Somerset councils could soon charge double the level of council tax on empty properties in a bid to bring thousands of them back into use.

Statistics provided by Somerset’s five district and borough councils indicate that there are more than 4,500 empty homes across the county – of which more than 1,000 have been empty for two years or more.

Local authorities can currently charge a 50 per cent premium on the council tax of any “long-term empty” (LTE)  home – meaning one which has been empty for six months or more.

A bill is currently going through the House of Commons which would see the so-called “empty homes premium” increased to 100 per cent for homes empty for two years or more.

David Warburton MP, who represents Somerton and Frome, spoke in favour of the bill during its second reading on April 28.

He said: “Surely one of the huge benefits of the empty homes premium is that it will mean that councils have more money, thereby reducing the burden on hard-pressed council taxpayers?”

The total number of LTE homes in England has fallen from 300,000 in 2010 to just over 200,000 in 2018, according to the government.

Councils were given powers in 2013 to charge a 50 per cent premium on council tax bills for LTE homes, to encourage their owners to bring them back into use.

Based on statistics provided by Somerset’s five district and borough councils, an estimated total of 4,798 homes in the county are currently empty.

Of these, 1,088 have been empty for two years or more, and would therefore be eligible for the new higher premium if it becomes law.

Different districts measure the number of empty homes in different ways, with the most recent statistics available ranging from December 2017 to May 2018.

It should also be noted that the number of empty homes fluctuates on a seasonal basis; annual reports are made to central government each October, but the amount could be higher or lower depending on the time of year.

Any council which manages to reduce the number of LTE homes in its area is rewarded by central government through part of the new homes bonus, which can be used to fund infrastructure improvements.

In Sedgemoor – whose most recent figures come from December 2017 – there are 1,338 empty homes.

Of these, 479 – just over a third – have been empty for two years or more.

The council supplies an empty homes grant for long-term empty properties at up to £5,000 per bed space, delivered through a Somerset Care & Repair (SC&R) scheme.

A spokesman said: “If necessary SC&R can also access a local authority-backed low cost loan scheme, run by another not-for-profit organisation, which can be repaid through the rent that the property generates when it is let, effectively costing the owner nothing.

“SC&R, a charitable, not-for-profit home improvement agency, lease the property.  The term of the lease will be dependent upon the amount of work required to bring it back into use, but a minimum of seven years would be expected.

“If necessary SC&R can repair the empty property and put it into a habitable, rent-able condition and ensure that it remains that way.  They manage the properties on completion of the renovation; properties are returned to the owner on completion of the lease term.”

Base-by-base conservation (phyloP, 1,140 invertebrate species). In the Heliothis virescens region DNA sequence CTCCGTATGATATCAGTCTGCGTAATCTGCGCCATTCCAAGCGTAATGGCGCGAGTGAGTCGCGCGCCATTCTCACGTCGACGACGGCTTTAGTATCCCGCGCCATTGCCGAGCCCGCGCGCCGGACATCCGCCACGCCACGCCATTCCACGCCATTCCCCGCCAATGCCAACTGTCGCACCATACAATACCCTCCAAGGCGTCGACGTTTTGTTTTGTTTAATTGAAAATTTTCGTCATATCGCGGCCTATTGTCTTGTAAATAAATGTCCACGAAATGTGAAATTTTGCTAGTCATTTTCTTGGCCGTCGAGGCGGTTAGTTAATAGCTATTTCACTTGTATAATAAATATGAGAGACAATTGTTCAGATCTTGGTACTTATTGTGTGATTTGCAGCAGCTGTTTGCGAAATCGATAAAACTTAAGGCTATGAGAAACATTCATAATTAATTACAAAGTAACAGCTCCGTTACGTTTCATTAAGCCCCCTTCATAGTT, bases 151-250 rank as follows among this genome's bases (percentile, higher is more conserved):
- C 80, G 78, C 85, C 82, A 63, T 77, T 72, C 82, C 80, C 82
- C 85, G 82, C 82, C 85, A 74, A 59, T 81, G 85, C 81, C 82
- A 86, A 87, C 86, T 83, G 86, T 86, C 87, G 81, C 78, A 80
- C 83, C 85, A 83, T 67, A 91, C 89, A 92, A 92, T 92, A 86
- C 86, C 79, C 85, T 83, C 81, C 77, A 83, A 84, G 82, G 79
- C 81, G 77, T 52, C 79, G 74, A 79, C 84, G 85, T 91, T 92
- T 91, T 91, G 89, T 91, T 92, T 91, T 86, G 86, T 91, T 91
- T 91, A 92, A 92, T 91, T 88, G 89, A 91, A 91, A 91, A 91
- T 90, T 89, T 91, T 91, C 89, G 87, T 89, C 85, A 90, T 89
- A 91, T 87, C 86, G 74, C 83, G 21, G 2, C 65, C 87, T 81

In South Somerset, there are 1,531 empty homes as of April 30, with 203 – just over one in ten – being empty for more than two years.

The council also uses Somerset Care & Repair, along with other social landlords, to refurbish and lease empty properties.

A spokesman said: “We are keen to avoid the need for enforcement action and will try and work with owners in order to obtain a satisfactory outcome.

“We can offer advice and guidance on a how best to repair and refurbish an empty property, the availability of grants and loans and advice on planning and building regulations.

“We also work with Wessex Home Loans to provide low cost home loans for landlords  to bring empty property into use.”

In Taunton Deane as of Tuesday (May 1), there are 1,158 empty homes, with 110 being empty for two years or longer – less than ten per cent.

In West Somerset (whose figures were released on the same date), the total number of empty is 428, with 80 of these – just under one in five – being empty for two years or more.

Taunton Deane councillor Terry Beale, executive councillor for housing services: “These figures can only be regarded as a snapshot in time, and it is important to recognise the innovative way we are working to bring properties back under occupation.”

These two councils share a dedicated empty homes coordinator, who offers advice and support to owners and targets different parishes each week to get an accurate picture of the number of homes which are or soon will be empty.

A spokesman added: “We are working in partnership with SC&R to bring empty properties back into use. Under the scheme, they will repair and manage an empty property under an agreed lease period and the owner can earn a guaranteed income. Nominations for the tenancies of these properties come from the housing register.

“Grants of up to £15,000 (subject to availability) and a local authority subsidised rate loan are available to bring the empty property back into a habitable, rental condition.

“For more extensive work to improve a property or to bring an empty property (empty for 6 months or more) back into good condition to rent or sell, subsidised rate loans are available.

“We are committed to tackling empty properties, which are a blight on our communities, often an eyesore and adversely affect the neighbourhood.

“The work undertaken in this area demonstrates our commitment to providing sustainable and thriving communities across our districts.”

The bill which would introduce higher premiums on empty properties is currently at committee stage, with a third reading in the House of Commons due later in the year.